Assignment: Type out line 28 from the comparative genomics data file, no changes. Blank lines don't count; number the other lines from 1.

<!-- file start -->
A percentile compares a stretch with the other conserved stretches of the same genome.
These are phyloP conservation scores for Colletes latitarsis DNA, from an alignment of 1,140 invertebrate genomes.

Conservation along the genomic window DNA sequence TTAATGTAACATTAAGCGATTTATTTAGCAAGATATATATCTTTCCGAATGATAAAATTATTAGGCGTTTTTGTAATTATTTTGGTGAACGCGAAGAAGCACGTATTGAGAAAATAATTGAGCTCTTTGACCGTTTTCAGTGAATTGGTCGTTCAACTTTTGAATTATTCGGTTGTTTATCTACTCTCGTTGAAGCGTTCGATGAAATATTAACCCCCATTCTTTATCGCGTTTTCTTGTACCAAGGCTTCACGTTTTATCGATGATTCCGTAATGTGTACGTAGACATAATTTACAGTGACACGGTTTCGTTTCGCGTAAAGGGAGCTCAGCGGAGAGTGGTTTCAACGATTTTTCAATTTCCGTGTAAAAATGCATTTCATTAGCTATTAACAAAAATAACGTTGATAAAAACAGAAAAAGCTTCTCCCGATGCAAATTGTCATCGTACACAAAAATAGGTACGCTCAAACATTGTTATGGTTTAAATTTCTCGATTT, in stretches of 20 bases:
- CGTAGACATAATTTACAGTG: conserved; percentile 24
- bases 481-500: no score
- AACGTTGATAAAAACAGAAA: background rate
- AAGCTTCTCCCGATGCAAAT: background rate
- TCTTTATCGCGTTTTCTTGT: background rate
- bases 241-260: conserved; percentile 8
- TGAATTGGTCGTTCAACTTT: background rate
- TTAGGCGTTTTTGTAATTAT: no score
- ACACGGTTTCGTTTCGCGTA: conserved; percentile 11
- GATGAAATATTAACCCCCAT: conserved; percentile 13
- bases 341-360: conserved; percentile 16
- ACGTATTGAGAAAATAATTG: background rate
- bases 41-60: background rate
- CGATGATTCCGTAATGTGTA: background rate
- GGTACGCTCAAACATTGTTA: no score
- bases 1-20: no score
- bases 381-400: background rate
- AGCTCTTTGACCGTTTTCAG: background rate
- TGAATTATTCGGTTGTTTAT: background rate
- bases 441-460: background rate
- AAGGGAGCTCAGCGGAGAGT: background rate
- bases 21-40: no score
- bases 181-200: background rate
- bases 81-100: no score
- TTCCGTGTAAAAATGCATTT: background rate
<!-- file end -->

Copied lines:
- TTCCGTGTAAAAATGCATTT: background rate